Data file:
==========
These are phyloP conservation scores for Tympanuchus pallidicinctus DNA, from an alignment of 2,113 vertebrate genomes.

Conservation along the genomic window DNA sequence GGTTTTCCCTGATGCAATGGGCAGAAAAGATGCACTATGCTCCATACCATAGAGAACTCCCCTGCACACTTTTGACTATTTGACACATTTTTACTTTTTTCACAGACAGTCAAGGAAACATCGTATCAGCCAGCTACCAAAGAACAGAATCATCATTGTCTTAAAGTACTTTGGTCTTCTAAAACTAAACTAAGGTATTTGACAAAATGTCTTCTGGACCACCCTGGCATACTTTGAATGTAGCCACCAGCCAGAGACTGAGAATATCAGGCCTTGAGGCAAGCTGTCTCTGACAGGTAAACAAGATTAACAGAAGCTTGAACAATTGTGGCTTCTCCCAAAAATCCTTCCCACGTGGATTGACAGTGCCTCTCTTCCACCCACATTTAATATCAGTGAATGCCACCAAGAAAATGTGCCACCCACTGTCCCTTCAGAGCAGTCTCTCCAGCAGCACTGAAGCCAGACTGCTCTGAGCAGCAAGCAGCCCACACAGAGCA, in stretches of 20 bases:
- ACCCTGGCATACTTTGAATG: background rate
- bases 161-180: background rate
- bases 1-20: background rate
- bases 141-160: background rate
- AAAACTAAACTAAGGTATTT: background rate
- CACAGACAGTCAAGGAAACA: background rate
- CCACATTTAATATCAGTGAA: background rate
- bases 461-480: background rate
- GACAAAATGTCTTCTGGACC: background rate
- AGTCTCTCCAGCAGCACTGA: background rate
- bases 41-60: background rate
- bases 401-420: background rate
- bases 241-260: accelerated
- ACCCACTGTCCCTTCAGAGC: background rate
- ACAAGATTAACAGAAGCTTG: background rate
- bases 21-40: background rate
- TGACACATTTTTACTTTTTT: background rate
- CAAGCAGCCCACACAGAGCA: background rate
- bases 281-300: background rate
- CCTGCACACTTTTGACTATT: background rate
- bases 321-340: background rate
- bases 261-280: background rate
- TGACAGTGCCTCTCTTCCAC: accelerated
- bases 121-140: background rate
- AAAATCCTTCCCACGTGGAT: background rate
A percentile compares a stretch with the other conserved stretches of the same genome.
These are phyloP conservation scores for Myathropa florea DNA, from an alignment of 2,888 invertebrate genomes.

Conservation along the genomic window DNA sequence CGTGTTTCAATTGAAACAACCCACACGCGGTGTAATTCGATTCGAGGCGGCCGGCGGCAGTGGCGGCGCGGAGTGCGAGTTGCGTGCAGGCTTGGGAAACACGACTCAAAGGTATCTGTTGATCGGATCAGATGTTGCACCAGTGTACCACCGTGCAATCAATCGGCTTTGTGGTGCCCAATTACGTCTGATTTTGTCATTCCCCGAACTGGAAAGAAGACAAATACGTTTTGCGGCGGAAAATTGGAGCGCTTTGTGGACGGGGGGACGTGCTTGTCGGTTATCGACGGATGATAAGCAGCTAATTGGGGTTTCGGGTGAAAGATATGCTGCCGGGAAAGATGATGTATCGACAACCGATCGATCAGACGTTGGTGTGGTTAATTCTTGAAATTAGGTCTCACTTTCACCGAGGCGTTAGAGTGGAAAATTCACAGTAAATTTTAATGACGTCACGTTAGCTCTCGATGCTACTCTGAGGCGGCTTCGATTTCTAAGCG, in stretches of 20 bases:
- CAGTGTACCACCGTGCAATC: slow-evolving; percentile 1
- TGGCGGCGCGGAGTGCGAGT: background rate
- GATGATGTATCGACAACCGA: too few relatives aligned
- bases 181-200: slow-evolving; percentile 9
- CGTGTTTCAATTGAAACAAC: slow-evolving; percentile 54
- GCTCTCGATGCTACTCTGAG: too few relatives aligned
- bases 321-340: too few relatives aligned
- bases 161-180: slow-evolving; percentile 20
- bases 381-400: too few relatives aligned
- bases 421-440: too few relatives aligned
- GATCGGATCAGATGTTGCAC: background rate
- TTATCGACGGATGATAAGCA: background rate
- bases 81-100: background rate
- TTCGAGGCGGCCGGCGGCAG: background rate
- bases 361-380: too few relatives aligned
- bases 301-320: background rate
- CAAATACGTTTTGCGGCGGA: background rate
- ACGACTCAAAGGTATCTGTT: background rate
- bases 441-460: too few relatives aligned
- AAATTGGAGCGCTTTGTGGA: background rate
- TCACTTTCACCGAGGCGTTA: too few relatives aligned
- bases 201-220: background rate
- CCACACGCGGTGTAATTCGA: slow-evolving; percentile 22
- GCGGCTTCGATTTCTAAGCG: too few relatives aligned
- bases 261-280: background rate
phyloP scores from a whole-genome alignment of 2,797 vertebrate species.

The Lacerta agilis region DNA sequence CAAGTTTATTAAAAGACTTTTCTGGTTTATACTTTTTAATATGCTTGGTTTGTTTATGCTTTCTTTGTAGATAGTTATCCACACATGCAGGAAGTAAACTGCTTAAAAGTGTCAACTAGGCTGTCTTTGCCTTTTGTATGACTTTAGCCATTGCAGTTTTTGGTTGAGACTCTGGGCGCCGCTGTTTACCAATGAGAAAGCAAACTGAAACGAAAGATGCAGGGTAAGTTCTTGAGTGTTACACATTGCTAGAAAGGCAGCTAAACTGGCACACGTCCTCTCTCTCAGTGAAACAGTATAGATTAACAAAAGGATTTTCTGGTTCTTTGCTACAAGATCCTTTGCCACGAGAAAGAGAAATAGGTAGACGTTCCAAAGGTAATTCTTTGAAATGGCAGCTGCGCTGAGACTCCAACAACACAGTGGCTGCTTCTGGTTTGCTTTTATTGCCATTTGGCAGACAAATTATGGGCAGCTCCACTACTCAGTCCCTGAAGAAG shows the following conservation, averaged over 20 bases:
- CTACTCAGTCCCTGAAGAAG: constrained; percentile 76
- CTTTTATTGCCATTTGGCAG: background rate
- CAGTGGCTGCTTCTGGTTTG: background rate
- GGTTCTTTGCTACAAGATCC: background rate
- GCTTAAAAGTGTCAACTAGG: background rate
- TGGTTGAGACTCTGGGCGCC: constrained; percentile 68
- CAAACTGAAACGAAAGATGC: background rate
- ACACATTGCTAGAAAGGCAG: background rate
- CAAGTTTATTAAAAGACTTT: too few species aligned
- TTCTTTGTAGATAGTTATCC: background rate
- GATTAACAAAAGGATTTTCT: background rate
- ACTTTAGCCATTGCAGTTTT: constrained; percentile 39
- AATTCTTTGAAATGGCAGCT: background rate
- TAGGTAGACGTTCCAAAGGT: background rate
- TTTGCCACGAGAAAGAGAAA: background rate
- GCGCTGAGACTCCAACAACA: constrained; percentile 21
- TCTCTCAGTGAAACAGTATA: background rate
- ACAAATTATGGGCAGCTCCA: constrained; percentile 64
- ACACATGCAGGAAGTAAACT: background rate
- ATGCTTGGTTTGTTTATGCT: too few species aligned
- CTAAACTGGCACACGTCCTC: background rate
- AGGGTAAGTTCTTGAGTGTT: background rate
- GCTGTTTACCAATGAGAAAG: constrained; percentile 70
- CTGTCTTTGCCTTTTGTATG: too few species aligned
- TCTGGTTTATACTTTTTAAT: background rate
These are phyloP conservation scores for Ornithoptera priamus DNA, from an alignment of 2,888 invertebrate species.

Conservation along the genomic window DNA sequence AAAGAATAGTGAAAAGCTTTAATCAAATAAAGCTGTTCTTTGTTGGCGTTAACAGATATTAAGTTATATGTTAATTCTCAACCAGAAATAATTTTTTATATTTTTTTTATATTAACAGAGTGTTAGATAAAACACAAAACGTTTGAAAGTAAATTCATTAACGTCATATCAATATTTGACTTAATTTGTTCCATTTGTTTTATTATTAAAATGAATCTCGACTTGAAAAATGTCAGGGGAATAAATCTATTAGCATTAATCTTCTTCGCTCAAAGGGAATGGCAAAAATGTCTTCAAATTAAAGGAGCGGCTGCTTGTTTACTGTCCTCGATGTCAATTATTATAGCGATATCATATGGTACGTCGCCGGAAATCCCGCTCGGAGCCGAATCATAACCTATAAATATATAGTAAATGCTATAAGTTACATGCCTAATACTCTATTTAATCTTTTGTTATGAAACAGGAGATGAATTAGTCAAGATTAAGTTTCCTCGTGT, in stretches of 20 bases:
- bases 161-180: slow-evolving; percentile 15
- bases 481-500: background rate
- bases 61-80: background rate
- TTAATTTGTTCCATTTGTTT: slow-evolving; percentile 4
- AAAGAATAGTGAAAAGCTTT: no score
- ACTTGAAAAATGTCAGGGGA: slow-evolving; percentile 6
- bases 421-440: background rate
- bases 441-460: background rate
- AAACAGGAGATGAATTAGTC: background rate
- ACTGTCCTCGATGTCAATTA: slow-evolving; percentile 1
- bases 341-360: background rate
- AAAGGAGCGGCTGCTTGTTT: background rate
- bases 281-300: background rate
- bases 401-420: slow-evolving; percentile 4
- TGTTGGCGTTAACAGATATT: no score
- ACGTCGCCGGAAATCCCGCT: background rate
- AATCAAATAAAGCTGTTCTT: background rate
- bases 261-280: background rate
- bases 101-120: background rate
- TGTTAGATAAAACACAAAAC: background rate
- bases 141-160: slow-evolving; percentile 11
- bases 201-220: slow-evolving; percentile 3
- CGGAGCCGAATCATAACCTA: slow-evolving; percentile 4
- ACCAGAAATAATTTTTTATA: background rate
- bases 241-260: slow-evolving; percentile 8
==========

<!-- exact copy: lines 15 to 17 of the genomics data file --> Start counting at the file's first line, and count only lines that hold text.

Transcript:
- bases 241-260: accelerated
- ACCCACTGTCCCTTCAGAGC: background rate
- ACAAGATTAACAGAAGCTTG: background rate